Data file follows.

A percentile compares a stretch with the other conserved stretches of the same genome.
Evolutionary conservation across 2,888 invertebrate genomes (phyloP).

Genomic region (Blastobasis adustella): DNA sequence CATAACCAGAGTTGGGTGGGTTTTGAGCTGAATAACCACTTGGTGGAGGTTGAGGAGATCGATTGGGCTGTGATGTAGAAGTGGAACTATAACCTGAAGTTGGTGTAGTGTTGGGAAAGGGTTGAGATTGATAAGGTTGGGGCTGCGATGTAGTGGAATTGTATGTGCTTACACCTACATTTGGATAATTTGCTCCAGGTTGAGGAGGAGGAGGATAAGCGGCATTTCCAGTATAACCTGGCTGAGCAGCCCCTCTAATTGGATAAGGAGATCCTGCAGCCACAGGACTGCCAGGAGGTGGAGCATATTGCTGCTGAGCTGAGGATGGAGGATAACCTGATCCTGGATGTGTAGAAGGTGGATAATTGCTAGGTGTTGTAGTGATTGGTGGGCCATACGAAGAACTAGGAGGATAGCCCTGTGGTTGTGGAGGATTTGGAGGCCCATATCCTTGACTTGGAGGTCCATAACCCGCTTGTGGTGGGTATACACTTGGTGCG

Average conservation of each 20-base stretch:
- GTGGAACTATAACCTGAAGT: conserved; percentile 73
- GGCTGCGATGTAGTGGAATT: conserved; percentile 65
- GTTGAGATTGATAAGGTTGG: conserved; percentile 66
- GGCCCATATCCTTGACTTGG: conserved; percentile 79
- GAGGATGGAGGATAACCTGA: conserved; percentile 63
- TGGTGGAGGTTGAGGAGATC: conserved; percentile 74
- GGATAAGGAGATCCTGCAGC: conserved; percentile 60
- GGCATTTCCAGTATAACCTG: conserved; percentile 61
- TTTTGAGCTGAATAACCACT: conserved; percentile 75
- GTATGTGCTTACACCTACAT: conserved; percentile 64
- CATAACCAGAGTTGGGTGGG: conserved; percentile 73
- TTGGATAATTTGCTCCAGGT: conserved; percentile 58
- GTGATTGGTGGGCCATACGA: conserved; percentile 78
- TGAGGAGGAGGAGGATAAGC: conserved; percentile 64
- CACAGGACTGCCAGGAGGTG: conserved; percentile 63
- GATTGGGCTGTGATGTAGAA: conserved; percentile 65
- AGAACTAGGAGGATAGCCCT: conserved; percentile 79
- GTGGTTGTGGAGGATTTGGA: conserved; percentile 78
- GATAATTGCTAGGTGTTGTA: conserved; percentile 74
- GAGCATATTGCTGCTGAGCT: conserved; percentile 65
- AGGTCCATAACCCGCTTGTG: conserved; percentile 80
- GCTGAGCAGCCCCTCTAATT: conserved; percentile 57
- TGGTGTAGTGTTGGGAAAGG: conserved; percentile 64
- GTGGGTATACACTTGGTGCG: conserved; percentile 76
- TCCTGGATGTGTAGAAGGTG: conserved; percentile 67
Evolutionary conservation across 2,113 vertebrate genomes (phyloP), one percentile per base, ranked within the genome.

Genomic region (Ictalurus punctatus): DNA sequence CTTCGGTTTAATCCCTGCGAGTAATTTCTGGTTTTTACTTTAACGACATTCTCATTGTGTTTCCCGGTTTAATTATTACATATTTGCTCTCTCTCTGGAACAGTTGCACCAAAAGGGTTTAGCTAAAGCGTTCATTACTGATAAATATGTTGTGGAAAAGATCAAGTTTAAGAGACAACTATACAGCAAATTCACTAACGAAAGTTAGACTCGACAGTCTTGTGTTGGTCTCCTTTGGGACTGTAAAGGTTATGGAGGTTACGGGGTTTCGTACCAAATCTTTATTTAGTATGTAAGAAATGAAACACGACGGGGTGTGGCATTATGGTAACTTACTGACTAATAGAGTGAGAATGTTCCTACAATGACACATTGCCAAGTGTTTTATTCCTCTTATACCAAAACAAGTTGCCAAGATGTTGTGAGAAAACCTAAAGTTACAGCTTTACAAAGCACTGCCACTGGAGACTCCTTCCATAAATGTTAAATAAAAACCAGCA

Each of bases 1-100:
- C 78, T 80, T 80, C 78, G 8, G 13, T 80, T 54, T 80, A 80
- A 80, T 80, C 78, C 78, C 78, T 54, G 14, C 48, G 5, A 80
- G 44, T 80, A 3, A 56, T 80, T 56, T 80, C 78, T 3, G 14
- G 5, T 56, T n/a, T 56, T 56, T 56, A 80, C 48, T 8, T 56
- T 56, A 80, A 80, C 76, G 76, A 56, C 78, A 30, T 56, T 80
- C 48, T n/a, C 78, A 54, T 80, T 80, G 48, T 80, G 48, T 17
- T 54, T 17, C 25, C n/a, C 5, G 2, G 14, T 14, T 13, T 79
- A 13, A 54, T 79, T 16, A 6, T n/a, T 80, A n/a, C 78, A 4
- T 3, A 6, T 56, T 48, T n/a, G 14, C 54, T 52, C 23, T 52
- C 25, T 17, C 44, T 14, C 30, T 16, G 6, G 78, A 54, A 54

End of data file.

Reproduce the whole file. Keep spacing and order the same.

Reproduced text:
A percentile compares a stretch with the other conserved stretches of the same genome.
Evolutionary conservation across 2,888 invertebrate genomes (phyloP).

Genomic region (Blastobasis adustella): DNA sequence CATAACCAGAGTTGGGTGGGTTTTGAGCTGAATAACCACTTGGTGGAGGTTGAGGAGATCGATTGGGCTGTGATGTAGAAGTGGAACTATAACCTGAAGTTGGTGTAGTGTTGGGAAAGGGTTGAGATTGATAAGGTTGGGGCTGCGATGTAGTGGAATTGTATGTGCTTACACCTACATTTGGATAATTTGCTCCAGGTTGAGGAGGAGGAGGATAAGCGGCATTTCCAGTATAACCTGGCTGAGCAGCCCCTCTAATTGGATAAGGAGATCCTGCAGCCACAGGACTGCCAGGAGGTGGAGCATATTGCTGCTGAGCTGAGGATGGAGGATAACCTGATCCTGGATGTGTAGAAGGTGGATAATTGCTAGGTGTTGTAGTGATTGGTGGGCCATACGAAGAACTAGGAGGATAGCCCTGTGGTTGTGGAGGATTTGGAGGCCCATATCCTTGACTTGGAGGTCCATAACCCGCTTGTGGTGGGTATACACTTGGTGCG

Average conservation of each 20-base stretch:
- GTGGAACTATAACCTGAAGT: conserved; percentile 73
- GGCTGCGATGTAGTGGAATT: conserved; percentile 65
- GTTGAGATTGATAAGGTTGG: conserved; percentile 66
- GGCCCATATCCTTGACTTGG: conserved; percentile 79
- GAGGATGGAGGATAACCTGA: conserved; percentile 63
- TGGTGGAGGTTGAGGAGATC: conserved; percentile 74
- GGATAAGGAGATCCTGCAGC: conserved; percentile 60
- GGCATTTCCAGTATAACCTG: conserved; percentile 61
- TTTTGAGCTGAATAACCACT: conserved; percentile 75
- GTATGTGCTTACACCTACAT: conserved; percentile 64
- CATAACCAGAGTTGGGTGGG: conserved; percentile 73
- TTGGATAATTTGCTCCAGGT: conserved; percentile 58
- GTGATTGGTGGGCCATACGA: conserved; percentile 78
- TGAGGAGGAGGAGGATAAGC: conserved; percentile 64
- CACAGGACTGCCAGGAGGTG: conserved; percentile 63
- GATTGGGCTGTGATGTAGAA: conserved; percentile 65
- AGAACTAGGAGGATAGCCCT: conserved; percentile 79
- GTGGTTGTGGAGGATTTGGA: conserved; percentile 78
- GATAATTGCTAGGTGTTGTA: conserved; percentile 74
- GAGCATATTGCTGCTGAGCT: conserved; percentile 65
- AGGTCCATAACCCGCTTGTG: conserved; percentile 80
- GCTGAGCAGCCCCTCTAATT: conserved; percentile 57
- TGGTGTAGTGTTGGGAAAGG: conserved; percentile 64
- GTGGGTATACACTTGGTGCG: conserved; percentile 76
- TCCTGGATGTGTAGAAGGTG: conserved; percentile 67
Evolutionary conservation across 2,113 vertebrate genomes (phyloP), one percentile per base, ranked within the genome.

Genomic region (Ictalurus punctatus): DNA sequence CTTCGGTTTAATCCCTGCGAGTAATTTCTGGTTTTTACTTTAACGACATTCTCATTGTGTTTCCCGGTTTAATTATTACATATTTGCTCTCTCTCTGGAACAGTTGCACCAAAAGGGTTTAGCTAAAGCGTTCATTACTGATAAATATGTTGTGGAAAAGATCAAGTTTAAGAGACAACTATACAGCAAATTCACTAACGAAAGTTAGACTCGACAGTCTTGTGTTGGTCTCCTTTGGGACTGTAAAGGTTATGGAGGTTACGGGGTTTCGTACCAAATCTTTATTTAGTATGTAAGAAATGAAACACGACGGGGTGTGGCATTATGGTAACTTACTGACTAATAGAGTGAGAATGTTCCTACAATGACACATTGCCAAGTGTTTTATTCCTCTTATACCAAAACAAGTTGCCAAGATGTTGTGAGAAAACCTAAAGTTACAGCTTTACAAAGCACTGCCACTGGAGACTCCTTCCATAAATGTTAAATAAAAACCAGCA

Each of bases 1-100:
- C 78, T 80, T 80, C 78, G 8, G 13, T 80, T 54, T 80, A 80
- A 80, T 80, C 78, C 78, C 78, T 54, G 14, C 48, G 5, A 80
- G 44, T 80, A 3, A 56, T 80, T 56, T 80, C 78, T 3, G 14
- G 5, T 56, T n/a, T 56, T 56, T 56, A 80, C 48, T 8, T 56
- T 56, A 80, A 80, C 76, G 76, A 56, C 78, A 30, T 56, T 80
- C 48, T n/a, C 78, A 54, T 80, T 80, G 48, T 80, G 48, T 17
- T 54, T 17, C 25, C n/a, C 5, G 2, G 14, T 14, T 13, T 79
- A 13, A 54, T 79, T 16, A 6, T n/a, T 80, A n/a, C 78, A 4
- T 3, A 6, T 56, T 48, T n/a, G 14, C 54, T 52, C 23, T 52
- C 25, T 17, C 44, T 14, C 30, T 16, G 6, G 78, A 54, A 54